Link (Thanks, Boris, and Jean-Luc)


Update: An American BoingBoing reader who's a military man in Afghanistan (requesting anonymity) writes, "Every other week here in Kabul, a bazaar is held on our base where local products are sold. Some of those "local products" are pirated movies. I just thought you'd like to know that Fahrenheit 9/11 was the big seller here this Friday."


Update 2: BoingBoing reader J. Greely asks whether or not Moore's comments could disqualify this film from Oscars consideration, based on this section of the 2003 Academy Awards rules (2004 rules aren't yet online). IANAL, but I think this language means that the Academy intends to bar films "officially" released online by the film's maker or distributor, and has nothing to do with online distribution initiated by the public -- whether or not the filmmaker condones it. Snip:


    3. No television or internet transmission shall occur at any time prior to, or within the six months following, the first day of the qualifying run or the festival win. Any documentary which is transmitted anywhere in the world in any version as a television or internet program within that period will automatically be disqualified from award eligibility.


-----Original Message-----
From: Ben Hui
Sent: Friday, June 15, 2007 8:17 AM
To: Torrents_team; Jonathan Lee; Rick Moreno; qateam
Subject: FW: Piracy - this is a real problem



Hey guys,


Just want to know if we're posting anything on here..




-----Original Message-----

From: "Rothman, Lew" <>


Sent: 6/15/07 8:03 AM

Subject: Fw: Piracy - this is a real problem



Lew Rothman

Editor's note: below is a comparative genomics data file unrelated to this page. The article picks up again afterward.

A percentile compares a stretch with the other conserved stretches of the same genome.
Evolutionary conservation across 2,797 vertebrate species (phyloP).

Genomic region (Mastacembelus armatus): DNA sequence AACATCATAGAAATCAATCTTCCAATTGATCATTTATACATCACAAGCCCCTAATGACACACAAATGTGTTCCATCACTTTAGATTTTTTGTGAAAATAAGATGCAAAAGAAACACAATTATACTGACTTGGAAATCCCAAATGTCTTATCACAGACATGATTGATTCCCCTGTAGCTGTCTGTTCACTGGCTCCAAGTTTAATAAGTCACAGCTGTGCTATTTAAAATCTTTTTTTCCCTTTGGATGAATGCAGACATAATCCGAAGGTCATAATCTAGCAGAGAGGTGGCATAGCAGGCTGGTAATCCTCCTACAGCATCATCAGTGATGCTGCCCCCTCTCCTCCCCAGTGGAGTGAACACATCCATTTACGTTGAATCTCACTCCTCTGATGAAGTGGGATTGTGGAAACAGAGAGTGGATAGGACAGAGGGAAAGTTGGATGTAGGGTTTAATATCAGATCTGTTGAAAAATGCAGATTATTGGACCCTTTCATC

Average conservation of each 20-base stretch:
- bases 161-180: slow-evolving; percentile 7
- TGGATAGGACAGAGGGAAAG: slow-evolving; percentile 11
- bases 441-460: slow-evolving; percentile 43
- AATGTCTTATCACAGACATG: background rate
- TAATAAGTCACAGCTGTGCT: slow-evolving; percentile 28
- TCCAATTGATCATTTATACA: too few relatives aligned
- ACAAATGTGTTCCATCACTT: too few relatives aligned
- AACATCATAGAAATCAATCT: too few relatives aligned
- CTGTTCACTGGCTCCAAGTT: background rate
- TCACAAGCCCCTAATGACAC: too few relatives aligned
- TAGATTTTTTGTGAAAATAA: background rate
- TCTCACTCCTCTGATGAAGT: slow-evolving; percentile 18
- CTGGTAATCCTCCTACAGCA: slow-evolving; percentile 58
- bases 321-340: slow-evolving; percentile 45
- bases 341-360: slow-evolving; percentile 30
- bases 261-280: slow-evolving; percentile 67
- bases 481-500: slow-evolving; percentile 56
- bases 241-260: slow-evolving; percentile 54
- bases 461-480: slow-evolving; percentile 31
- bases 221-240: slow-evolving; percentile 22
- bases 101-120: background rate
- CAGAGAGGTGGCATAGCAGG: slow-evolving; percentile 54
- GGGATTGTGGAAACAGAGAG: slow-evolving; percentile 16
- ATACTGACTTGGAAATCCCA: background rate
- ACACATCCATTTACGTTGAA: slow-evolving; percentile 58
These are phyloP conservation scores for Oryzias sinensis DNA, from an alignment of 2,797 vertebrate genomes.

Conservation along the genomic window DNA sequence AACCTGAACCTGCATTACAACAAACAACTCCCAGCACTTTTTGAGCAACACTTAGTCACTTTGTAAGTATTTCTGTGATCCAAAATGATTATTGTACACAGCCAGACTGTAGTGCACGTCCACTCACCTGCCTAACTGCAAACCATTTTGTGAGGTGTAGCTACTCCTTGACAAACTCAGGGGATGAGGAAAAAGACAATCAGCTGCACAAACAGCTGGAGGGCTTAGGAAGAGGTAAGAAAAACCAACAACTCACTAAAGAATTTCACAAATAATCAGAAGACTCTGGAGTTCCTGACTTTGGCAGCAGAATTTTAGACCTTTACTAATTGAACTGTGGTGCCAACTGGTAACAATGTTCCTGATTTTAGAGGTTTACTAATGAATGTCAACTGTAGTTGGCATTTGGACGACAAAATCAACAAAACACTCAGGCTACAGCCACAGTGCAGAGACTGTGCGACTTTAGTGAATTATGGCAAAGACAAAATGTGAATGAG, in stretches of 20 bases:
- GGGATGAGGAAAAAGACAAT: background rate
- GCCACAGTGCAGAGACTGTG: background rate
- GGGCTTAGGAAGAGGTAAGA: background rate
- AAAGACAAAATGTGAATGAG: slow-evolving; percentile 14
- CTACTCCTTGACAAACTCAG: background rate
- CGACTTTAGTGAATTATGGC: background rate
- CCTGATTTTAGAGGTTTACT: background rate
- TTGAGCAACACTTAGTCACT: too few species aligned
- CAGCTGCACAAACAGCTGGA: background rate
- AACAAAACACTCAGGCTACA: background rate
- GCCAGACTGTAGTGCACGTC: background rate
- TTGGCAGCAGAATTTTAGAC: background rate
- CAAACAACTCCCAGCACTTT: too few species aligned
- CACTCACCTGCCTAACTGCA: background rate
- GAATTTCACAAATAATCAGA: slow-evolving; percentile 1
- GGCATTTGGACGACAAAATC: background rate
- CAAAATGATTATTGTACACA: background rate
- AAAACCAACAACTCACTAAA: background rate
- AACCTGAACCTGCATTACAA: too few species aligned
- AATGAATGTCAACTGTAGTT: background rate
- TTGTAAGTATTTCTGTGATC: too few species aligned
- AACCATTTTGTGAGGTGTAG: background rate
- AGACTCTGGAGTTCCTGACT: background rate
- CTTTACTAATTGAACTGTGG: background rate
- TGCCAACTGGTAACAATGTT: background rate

SVP and Chief Technical Officer


THE WEINSTEIN COMPANY 345 Hudson Street. 13th Floor.

New York, NY 10014 USA

T 646.862.3431 C 646.289.2209 eFax 917.368.6980


sent from my blackberry



-----Original Message-----

From: Noble, Ethan

To: Hurwitz, Peter; Levinson Rothman, Sarah; Rothman, Lew; Faber, Gary; Madden, Larry

CC: Weinstein, Dani; Finmann Serlen, Sara; Cloutier, Julie; Feingold, Emily

Sent: Fri Jun 15 10:41:28 2007

Subject: Re: Piracy - this is a real problem


This is AdAgeıs main story today and they talk about having

the film so I did a quick search and there are a couple of copies of the

film on there right now. MAYBE and HOPEFULLY those are our guyıs 'fake'

versions, but we should be all over this site right now as AdAge will hurt

us. They get really good traffic and they are syndicated across all the

site/blog aggregators.



On 6/15/07 10:33 AM, "Hurwitz, Peter" <> wrote:


> No article please resend


> -----Original Message-----

> From: Levinson Rothman, Sarah

> Sent: Friday, June 15, 2007 10:31 AM

> To: Hurwitz, Peter; Rothman, Lew; Faber, Gary; Noble, Ethan; Madden,

> Larry

> Cc: Weinstein, Dani; Finmann Serlen, Sara; Cloutier, Julie; Feingold,

> Emily

> Subject: Piracy - this is a real pr
Received on Fri Sep 14 2007 - 10:55:50 BST